3. Don't wait. Dictate.

When the Celtics run double high screens for Thomas, for instance, don't allow him to choose which side he wants to go to with the ball. He's almost always going to choose left, which is his strong hand, drive back the big (while Thomas' man is likely pinned underneath) and pull up for the 5-foot floater. If the big comes up to stop him, he has to be high enough to contest the the pull up. Thomas had too much space. The defense has to force him to go where it wants him to go and make him take the shots they want him to take, not vice versa. Horford can't be allowed to dribble under the three-point line because by the time he hands off, the guard or wing player is in the paint and the defense is officially compromised.

2. Get back to set off misses and don't gamble.

Thomas' first two made three-pointers came off misses in close by Marcin Gortat and Bradley Beal. The first one was easy because Wall went for a steal in the passing lane, missed and Thomas was wide open. When Kelly Oubre stayed in front and used his 7-2 wingspan to contest Thomas, he missed. Thomas might still get his points but make him take more shots to get them. 

1. Turnovers.

The Wizards only had 13 which isn't that bad, but eight came in the third quarter when the game turned. Five of those came from Wall as he drove into three defenders. Putting Boston in transition and matching up with shooters becomes difficult because ultimately there's a mismatch as defenders are forced to take the closest man. The ball movement almost always finds the right person.  Ten of their third-quarter points came off the giveaways. The Celtics went 6-for-13 on threes in that period alone. 

Even with their roster not at full-strength, the Wizards' best talent is better than Boston's, but the Celtics stayed discipline which allowed them to get back into the game and win. 


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How to watch Pistons at Wizards ‘Predict the Game’ broadcast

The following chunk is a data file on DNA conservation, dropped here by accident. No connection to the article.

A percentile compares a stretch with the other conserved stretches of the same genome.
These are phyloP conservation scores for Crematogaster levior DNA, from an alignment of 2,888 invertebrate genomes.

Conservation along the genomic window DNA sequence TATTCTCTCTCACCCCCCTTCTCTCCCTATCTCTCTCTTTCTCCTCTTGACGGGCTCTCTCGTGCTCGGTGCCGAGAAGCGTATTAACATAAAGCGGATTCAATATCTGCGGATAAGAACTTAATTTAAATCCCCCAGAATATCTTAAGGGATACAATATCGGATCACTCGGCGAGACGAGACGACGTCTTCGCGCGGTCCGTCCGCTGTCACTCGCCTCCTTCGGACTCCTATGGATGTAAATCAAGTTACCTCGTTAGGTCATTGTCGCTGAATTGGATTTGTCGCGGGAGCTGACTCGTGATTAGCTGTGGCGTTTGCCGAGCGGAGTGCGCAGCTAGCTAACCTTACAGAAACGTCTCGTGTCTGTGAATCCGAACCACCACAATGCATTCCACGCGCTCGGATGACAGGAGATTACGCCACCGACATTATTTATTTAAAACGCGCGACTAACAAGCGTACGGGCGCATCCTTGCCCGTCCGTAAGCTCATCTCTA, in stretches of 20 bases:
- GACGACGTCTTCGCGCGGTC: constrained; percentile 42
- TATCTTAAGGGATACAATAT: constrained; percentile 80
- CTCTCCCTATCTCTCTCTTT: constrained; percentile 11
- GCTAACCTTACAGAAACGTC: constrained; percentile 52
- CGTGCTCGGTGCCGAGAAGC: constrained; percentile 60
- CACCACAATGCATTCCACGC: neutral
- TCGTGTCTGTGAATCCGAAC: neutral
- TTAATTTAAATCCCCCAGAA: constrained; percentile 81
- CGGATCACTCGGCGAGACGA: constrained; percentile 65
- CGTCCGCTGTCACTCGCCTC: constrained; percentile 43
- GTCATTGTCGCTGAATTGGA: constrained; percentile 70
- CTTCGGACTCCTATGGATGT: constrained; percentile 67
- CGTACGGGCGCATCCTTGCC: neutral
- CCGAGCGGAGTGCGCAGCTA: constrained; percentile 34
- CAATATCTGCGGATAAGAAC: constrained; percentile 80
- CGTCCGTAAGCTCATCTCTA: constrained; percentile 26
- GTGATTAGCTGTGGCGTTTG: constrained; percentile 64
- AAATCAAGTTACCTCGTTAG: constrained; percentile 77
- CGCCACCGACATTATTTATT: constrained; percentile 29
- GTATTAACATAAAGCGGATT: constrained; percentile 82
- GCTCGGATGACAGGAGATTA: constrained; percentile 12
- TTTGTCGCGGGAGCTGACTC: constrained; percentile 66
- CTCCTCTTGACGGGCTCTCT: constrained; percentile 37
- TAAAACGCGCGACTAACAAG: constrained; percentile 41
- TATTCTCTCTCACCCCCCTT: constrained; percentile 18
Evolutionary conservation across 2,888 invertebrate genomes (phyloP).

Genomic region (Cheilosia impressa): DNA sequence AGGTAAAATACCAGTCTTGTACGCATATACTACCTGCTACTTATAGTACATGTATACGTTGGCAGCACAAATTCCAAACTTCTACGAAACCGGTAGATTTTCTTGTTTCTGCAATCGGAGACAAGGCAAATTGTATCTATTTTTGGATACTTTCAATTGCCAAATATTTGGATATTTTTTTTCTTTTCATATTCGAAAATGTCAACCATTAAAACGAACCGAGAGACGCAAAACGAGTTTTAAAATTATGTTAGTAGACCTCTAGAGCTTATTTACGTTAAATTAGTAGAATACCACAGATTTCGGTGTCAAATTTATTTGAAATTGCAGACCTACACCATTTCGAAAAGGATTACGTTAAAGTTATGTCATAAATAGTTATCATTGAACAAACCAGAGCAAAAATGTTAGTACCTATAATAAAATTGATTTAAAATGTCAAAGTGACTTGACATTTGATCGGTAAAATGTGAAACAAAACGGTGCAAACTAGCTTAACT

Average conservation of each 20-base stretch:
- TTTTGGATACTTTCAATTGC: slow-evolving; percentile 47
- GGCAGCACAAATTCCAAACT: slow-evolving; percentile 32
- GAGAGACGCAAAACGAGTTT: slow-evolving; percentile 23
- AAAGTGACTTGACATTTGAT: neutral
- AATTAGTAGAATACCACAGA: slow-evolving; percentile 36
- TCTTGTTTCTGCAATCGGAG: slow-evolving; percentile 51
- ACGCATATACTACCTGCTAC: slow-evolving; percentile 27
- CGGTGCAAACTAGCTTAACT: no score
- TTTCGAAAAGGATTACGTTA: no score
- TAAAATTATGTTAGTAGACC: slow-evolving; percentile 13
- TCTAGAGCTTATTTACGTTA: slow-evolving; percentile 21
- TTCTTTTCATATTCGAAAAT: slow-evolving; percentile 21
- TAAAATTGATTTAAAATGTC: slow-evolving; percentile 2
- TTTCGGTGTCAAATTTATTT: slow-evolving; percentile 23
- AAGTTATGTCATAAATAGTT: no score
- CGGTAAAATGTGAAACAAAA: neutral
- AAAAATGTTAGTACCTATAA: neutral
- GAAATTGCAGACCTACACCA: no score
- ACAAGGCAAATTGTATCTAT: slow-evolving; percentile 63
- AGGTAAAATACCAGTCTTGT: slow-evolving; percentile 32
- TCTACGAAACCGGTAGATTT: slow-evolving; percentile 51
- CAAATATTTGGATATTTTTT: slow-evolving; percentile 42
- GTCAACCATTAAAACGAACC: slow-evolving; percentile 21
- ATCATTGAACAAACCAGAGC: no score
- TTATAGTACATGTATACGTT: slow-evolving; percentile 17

How to watch Pistons at Wizards ‘Predict the Game’ broadcast

The Washington Wizards return to Capital One Arena to host the Detroit Pistons on Martin Luther King, Jr. Day at 2 p.m. 

The Wizards are hoping to not only bounce back after suffering from a tough 140-111 loss in Toronto Friday night but also to snap their losing streak at home. Monday’s game will be the Wizards last home, before hitting the road until they return home on January 30th. 

The Wizards currently lead the series 2-1, the Wizards won both matchups against the Pistons on Nov.4 and Dec. 16. However, most recently the Wizards fell short 132-102 on Dec 26th. Will the Wizards be able to win the season series on Monday?

Take your Wizards experience to the next level and get involved in the action with NBC Sports Washington's newest Predict the Game contest.


What is this broadcast? Predict the Game is an easy-to-enter, free contest that allows fans to predict various game and player performance outcomes through a series of approximately 12-15 questions per quarter that will appear on-screen during the alternate telecast on NBC Sports Washington Plus. Predict the Game leaderboards will be displayed at select times, and the winner of each contest will be revealed throughout the game and during NBC Sports Washington’s postgame coverage.

Where can I find it? Contest questions and leaderboards will be displayed on NBC Sports Washington Plus (Channel Finder).